Saving farmland: in the spirit

by Kathryn Gardow, Executive Director

This article was originally published in September 2007

Saving farmland: in the spirit

What are your early connections with food and where it comes from? Do you remember when you saw your first farm? Or when you grew your first tomato?

As a child, I remember planting tomatoes with my dad, picking high-bush blueberries with grandparents and making blackberry jam from berries picked on the escarpment with my grandmother. Memories of freshly picked corn glazed with butter in the heat of summer are vivid. My daughter has planted her first carrots (which I never have been able to grow) and she is so proud of them.

Join us on September 22 from 10 a.m. to 4:30 p.m. to experience the glory of the harvest at Ames Creek Farm. The farmers — Michaele Blakely of Growing Things Farm, Andrew Stout of Full Circle Farms, and Phong Cha of Children’s Garden Farm — will be selling their produce and flowers.

You can walk the fields, browse information booths on farming in Washington state, enjoy a PCC Cooks demonstration, or entertain your youngsters with samplings from the PCC Kid Picks Mobile.

Restating our mission and purpose

Five-year vision

  1. PCC Farmland Trust acquires, through conservation easements or title, as many farms as feasible, consistent with market, financing and internal resources.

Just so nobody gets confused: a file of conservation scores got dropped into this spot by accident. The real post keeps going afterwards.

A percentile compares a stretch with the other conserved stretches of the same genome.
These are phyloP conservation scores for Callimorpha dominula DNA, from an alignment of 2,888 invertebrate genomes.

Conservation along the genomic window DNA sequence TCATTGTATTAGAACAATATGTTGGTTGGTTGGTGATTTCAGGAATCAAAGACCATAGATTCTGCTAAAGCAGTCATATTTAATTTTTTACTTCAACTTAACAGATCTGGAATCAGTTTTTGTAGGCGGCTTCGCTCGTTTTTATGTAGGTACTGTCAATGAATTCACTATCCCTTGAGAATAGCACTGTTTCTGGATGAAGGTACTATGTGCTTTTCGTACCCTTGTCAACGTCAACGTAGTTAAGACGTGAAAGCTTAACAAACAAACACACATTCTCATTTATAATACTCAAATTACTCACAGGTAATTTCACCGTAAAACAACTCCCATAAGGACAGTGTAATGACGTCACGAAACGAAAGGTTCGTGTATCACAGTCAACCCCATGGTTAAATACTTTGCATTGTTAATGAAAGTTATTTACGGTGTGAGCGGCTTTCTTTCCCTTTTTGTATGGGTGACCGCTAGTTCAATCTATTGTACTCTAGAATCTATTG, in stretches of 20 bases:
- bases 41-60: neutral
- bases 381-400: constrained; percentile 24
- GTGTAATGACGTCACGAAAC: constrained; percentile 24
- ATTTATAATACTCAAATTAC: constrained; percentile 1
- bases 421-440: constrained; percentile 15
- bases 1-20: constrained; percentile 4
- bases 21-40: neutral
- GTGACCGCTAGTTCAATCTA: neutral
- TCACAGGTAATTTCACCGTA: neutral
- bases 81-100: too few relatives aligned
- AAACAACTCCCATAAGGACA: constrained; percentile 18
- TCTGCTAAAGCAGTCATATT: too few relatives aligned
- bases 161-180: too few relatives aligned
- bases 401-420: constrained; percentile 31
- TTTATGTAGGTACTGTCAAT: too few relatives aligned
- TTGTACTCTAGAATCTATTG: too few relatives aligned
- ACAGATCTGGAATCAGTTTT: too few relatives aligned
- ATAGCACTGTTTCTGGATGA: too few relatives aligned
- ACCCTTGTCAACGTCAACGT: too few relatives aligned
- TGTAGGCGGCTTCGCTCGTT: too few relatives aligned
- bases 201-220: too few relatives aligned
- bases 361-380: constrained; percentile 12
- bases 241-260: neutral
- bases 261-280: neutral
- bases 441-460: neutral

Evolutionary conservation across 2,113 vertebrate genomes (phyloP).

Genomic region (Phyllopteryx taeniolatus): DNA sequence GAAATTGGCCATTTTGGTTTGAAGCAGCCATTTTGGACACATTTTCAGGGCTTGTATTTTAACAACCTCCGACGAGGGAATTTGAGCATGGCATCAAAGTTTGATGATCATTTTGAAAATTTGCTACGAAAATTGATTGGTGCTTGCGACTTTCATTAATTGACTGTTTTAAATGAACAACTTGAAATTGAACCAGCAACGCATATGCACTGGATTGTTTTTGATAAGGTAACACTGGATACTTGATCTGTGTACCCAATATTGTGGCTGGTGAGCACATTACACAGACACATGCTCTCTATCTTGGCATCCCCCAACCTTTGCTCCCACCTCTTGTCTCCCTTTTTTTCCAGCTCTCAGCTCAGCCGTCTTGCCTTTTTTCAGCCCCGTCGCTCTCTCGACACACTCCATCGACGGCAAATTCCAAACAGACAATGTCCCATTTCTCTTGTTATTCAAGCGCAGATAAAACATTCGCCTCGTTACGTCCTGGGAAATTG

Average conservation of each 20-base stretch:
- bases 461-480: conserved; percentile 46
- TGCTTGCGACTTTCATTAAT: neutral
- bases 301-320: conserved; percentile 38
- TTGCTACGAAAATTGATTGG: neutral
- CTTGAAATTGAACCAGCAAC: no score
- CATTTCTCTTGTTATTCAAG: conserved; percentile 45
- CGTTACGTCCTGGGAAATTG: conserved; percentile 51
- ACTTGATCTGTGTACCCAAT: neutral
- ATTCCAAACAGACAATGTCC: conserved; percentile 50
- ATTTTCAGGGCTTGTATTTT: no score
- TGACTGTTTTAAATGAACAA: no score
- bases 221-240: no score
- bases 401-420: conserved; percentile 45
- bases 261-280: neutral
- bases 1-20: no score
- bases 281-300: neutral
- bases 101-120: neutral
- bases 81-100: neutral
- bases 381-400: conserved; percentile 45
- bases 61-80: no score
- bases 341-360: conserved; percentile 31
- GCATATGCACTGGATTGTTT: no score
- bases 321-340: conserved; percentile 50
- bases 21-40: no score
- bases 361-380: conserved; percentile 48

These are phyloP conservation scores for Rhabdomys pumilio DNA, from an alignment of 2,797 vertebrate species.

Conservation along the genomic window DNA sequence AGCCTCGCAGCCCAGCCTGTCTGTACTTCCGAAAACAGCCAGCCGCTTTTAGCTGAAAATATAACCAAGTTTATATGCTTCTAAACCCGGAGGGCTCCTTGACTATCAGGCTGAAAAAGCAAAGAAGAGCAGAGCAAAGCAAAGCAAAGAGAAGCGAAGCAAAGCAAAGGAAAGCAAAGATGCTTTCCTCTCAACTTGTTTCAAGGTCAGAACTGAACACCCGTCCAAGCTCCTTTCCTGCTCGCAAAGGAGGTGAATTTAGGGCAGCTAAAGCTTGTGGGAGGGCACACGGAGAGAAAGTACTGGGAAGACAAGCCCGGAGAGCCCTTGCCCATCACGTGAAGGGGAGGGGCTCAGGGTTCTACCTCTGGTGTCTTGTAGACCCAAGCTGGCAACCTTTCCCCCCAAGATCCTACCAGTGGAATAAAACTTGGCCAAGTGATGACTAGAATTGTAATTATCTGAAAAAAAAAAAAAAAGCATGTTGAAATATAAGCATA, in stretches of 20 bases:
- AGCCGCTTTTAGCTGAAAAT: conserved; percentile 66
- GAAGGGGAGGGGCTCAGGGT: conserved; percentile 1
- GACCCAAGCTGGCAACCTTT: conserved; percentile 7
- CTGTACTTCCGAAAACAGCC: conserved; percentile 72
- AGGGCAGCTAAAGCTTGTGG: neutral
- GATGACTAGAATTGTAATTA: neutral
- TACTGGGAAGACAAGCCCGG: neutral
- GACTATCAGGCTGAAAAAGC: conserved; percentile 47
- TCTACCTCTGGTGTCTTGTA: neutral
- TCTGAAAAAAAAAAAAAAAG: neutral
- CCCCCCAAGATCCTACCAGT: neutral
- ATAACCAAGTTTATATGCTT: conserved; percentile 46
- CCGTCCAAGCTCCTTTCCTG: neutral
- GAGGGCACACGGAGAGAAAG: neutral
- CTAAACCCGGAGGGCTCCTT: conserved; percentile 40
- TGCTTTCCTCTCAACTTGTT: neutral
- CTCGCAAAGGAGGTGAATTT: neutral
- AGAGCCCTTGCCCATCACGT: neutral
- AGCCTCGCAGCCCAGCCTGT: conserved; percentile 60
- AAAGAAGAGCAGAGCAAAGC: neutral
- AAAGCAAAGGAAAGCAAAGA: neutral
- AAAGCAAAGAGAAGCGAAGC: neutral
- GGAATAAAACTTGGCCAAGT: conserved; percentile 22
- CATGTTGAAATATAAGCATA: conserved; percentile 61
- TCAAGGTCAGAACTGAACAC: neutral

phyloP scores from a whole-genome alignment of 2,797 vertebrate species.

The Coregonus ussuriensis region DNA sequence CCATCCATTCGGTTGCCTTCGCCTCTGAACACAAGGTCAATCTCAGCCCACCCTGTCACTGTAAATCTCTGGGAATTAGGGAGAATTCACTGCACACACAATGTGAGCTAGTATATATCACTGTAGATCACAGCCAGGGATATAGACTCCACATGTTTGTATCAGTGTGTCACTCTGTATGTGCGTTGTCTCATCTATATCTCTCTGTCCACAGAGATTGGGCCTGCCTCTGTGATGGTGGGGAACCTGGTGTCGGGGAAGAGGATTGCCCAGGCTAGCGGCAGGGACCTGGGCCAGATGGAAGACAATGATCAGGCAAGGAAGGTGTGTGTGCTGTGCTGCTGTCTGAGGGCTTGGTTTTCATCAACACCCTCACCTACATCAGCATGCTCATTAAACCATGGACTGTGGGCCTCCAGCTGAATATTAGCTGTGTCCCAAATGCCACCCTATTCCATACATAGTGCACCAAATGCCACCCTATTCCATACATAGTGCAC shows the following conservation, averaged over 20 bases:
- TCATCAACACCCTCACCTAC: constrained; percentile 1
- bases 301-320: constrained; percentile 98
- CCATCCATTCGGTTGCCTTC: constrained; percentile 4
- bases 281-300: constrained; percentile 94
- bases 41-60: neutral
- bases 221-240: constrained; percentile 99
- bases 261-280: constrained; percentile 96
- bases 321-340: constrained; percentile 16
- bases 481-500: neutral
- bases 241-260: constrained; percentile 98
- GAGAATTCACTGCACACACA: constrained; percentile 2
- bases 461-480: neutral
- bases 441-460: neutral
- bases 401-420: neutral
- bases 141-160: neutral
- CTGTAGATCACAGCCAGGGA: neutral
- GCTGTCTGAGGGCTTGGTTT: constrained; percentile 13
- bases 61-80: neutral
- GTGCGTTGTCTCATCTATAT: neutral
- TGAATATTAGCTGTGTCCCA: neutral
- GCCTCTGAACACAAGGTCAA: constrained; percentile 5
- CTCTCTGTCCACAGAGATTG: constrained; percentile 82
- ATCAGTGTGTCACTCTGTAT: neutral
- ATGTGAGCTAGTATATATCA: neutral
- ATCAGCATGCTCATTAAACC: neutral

2. PCC Farmland Trust focuses on securing farms in Washington state.
  3. PCC Farmland Trust works to ensure a farmer is farming the land using sustainable, organic growing methods.
  4. PCC Farmland Trust considers natural resource conservation goals when evaluating projects such as support for the wild, natural environment and biodiversity.
  5. PCC Farmland Trust considers projects that address the triple bottom line — economic, environmental, and social issues — of the project.


  1. PCC Farmland Trust saves farmland by acquiring conservation easements as a first priority and by acquiring title as a second priority.
  2. Purchased farms are leased to farmers who are provided an option to buy the land. This ensures that generations of local farmers can productively farm the land using sustainable, organic growing methods.

PCC Farmland Trust news

Special thanks

When Barbara Kingsolver came in May to read from her new book, “Animal, Vegetable, Miracle,” Elliott Bay Bookstore decided to contribute their profit of $2,219.82 from the event to the PCC Farmland Trust. This book is about how the Kingsolver family grew and bought local food for a year.

Challenge grant

We’re still in the midst of our PCC Farmland Trust Challenge Grant, supported by major donors who want to save more land for farming.

Until November 1, our donors will match every dollar you contribute to the trust with an additional 50 cents. As of 8/17, we’ve received $18,253.52 in donations, and need another $21,746.48 to receive the $20,000 from our Challenge Grant donors.

Please make a contribution of whatever you can afford to help us reach our goal of $40,000 in individual donations.

PCC Farmland Trust has moved!

We’re now located at:

PCC Farmland Trust
909 N.E. 43rd Street, Suite 208
Seattle, WA 98105
Phone 206-547-9855
Fax 206-547-9734

Also in this issue

News bites, September 2007

One co-op closes, another rebounds; Draper Valley Ranger chicken sold; Washington farmers markets; and more